“It gave me a little bit of hope, because I used to do a lot of active yoga,” Luis said, “So I had to really change the type of activity that I did, because I couldn’t do a lot of weight-bearing activity, right? So a lot of the active yoga I couldn’t do, so I really took a huge interest in what I was able to do, which was restorative and yin.”

Last year, Luis decided she wanted to expand her knowledge and complete some training to become a yoga instructor.

“I went into the teacher training without intention of teaching at all. It was just for a personal experience.”

Luis said she learned a lot about yoga from the experience, but still feels like she has much to learn.

“There’s so much to learn with yoga, like, even doing the course, I’m constantly learning and still gaining knowledge. There’s just so much to learn, it just such an ancient art for, like, so many years back, you know? It’s like, yoga is yoga is yoga. Like, if you stem it back to the roots, not a lot has changed.”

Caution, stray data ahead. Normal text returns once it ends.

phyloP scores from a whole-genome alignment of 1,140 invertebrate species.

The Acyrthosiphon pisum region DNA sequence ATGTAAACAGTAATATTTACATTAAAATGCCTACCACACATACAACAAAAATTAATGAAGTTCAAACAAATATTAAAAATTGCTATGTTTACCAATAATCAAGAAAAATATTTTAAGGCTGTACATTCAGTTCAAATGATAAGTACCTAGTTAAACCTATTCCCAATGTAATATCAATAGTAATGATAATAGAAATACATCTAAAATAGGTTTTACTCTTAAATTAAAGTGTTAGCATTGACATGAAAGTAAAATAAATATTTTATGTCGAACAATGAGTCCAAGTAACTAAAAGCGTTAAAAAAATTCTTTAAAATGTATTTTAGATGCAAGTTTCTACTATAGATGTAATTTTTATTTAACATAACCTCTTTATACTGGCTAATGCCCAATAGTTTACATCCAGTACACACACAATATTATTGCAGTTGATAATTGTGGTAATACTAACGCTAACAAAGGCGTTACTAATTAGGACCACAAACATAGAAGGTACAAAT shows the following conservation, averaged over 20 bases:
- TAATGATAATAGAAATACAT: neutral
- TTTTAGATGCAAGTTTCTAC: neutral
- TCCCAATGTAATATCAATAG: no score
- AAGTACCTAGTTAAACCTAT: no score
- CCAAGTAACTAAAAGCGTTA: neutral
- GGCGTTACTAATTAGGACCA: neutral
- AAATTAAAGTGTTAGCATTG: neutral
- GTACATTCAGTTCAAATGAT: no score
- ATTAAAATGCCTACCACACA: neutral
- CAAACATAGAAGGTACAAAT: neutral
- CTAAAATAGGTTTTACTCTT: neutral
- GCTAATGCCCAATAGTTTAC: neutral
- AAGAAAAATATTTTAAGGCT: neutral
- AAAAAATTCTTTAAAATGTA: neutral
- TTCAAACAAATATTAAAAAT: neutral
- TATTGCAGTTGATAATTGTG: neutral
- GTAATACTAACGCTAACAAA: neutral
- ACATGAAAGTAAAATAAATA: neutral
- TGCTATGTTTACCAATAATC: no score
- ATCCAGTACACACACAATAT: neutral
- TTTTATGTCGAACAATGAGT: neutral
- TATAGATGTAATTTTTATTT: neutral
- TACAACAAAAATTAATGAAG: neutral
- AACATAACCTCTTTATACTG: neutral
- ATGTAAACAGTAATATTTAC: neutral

After returning from the training, Luis said a few of her friends convinced her to start doing some teaching, so she could share what she had learned with the Kitimat community.

“I went in it just doing it for myself, not really thinking I’d go into teaching, and yet, here I am.”

Luis said her goal with teaching is to ensure she is able to include everybody and anybody in the practice. One of her favourite things about teaching and going to yoga classes is having people see the modifications that are available and realizing that they can participate, despite any injuries or body restrictions.

“It’s not only for the young and not only for the fit,” she said. “As long as the yogi has intention with the yoga practice, everybody can practice.”

Luis said she also enjoys seeing and experiencing the mental and physical changes that come from practicing for a longer period of time, and the inner tools that yoga provides to help her deal with everyday mental and physical issues that arise.